Today in Hockey History: April 16

April 16 is a huge date amongst the National Hockey League’s “Original Six” franchises, with four of them winning the Stanley Cup. There are also plenty of Hall of Fame players who left their mark on the game through the years. Let’s hop aboard the THW time machine and go back in time to relive all the best moments this date has had to offer.

Long Live the Champs

On April 16, 1939, the Boston Bruins knocked off the Toronto Maple Leafs 3-1 in Game 5 of the Stanley Cup Final. The win gave them their second Stanley Cup since the franchise joined the NHL at the start of the 1924-25 season. Roy Conacher had the game-winning goal, late in the second period, to become the first player to ever score game-winning goals in three straight games of the same playoff series.

A decade later, the Maple Leafs completed a four-game sweep of the Detroit Red Wings on April 16, 1949, to become the first NHL team to win three straight Stanley Cups. The win was their ninth straight victory in the Final. They were also only the second team in league history to win the Stanley Cup following a losing regular season, something no team has done since.

The Red Wings won their second Stanley Cup in three seasons when they beat the Montreal Canadiens on April 16, 1954. Game 7 needed overtime to decide a winner and that’s when Tony Leswick added his name to playoff lore.

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Leswick shot the puck towards the net from the right point, and it hit defenseman Doug Harvey’s glove and went right into the back of the net. This was the last time there was an overtime goal in Game 7 of the Stanley Cup Final.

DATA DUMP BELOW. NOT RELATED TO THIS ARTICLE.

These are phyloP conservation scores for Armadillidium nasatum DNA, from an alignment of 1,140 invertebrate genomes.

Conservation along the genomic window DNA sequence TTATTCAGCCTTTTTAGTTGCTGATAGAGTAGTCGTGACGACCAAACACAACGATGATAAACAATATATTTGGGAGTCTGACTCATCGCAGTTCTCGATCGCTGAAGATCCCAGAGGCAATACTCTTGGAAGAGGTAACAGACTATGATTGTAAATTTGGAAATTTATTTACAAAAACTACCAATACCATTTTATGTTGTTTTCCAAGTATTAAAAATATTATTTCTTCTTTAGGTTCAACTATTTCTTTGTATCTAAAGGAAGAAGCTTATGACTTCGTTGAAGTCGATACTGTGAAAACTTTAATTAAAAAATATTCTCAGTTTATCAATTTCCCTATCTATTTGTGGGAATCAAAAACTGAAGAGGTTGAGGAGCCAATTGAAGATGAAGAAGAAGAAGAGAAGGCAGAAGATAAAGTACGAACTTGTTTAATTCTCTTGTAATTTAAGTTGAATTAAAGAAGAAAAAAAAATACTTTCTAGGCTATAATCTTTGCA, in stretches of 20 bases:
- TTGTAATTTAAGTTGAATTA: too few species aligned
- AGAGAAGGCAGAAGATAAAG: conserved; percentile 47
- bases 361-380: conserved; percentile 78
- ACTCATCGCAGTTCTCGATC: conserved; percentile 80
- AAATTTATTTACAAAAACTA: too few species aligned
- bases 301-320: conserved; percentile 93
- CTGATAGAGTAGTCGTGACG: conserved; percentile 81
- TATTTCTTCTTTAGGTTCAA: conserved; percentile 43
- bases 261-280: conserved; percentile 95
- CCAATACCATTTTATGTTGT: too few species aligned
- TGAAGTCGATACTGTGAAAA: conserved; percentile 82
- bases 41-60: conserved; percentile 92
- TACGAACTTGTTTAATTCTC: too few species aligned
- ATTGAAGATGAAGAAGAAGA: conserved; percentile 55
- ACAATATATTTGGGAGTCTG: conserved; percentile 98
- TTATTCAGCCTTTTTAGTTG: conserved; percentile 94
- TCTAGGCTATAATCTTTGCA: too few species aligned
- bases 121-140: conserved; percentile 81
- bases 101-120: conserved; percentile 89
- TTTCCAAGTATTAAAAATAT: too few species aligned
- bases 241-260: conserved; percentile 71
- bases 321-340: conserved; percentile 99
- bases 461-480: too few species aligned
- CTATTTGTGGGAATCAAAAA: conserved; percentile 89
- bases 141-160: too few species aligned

On April 16, 1961, the Chicago Blackhawks won their first Stanly Cup since 1938 after beating the Red Wings 5-1 in Game 6 of the Final. The Cup-clinching victory came at the old Olympia, and it was the only win by a road team in the series.

Goaltending Heroics

On April 16, 1968, the Philadelphia Flyers beat the St. Louis Blues 2-1 in double overtime, with Don Blackburn scoring the game-winning goal. However, it was goaltender Bernie Parent who stole the show. The future Hall of Famer made 63 saves to lead the Flyers to their first-ever overtime playoff victory.

When Ron Hextall beat the Tampa Bay Lightning on April 16, 1996, he became the winningest goalie in Flyers’ playoff history. His 36 wins gave him one more than Parent. Hextall’s 45 Stanley Cup Playoff wins are still the most in franchise history.

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Ed Belfour did everything he could to lead the Maple Leaf past the Flyers on April 16, 2003, but came up just short. Mark Recchi scored in double overtime to give the Flyers a 3-2 victory after Belfour made 72 saves. His performance is still the second-most saves ever made in a playoff game, just one behind Kelly Hrudey.

One year later, Belfour picked up the 14th and final playoff shutout of his career when he blanked the Ottawa Senators. He is still tied for seventh all-time in postseason shutouts with Jacques Plante and his former teammate, Dominik Hasek.

Stanley Cup Playoff Moments

On April 16, 1970, Bobby Orr scored twice to raise his playoff total to a new record of seven goals by a defenseman. He broke the mark of five he shared with the Blackhawks’ Earl Seibert (1938, 10 games) and Red Kelly (1954, 12 games) of the Red Wings. He scored nine goals that playoff run, which was a record for defenseman until Paul Coffey scored 12 in 1985.

Orr also became the first and only defenseman in NHL history to have goals in four straight playoff games, when he scored twice as the Bruins beat the New York Rangers 4-1, in Game 6 of the Stanley Cup Quarterfinals.

Bobby Orr
Orr was a force during the 1970 postseason. (Photo by Bruce Bennett Studios/Getty Images)

On April 16. 1988, the Washington Capitals completed one of the greatest comebacks in Stanley Cup playoffs history, not only in a game but in a series, as well. The Flyers took a 3-1 series lead in the Patrick Division Semifinals before the Capitals stormed back to force a Game 7. Philadelphia appeared to be in command by jumping out to a 3-0 lead in the deciding game. However, the Capitals came back, and Dale Hunter’s goal six minutes into overtime sent them on to the next round.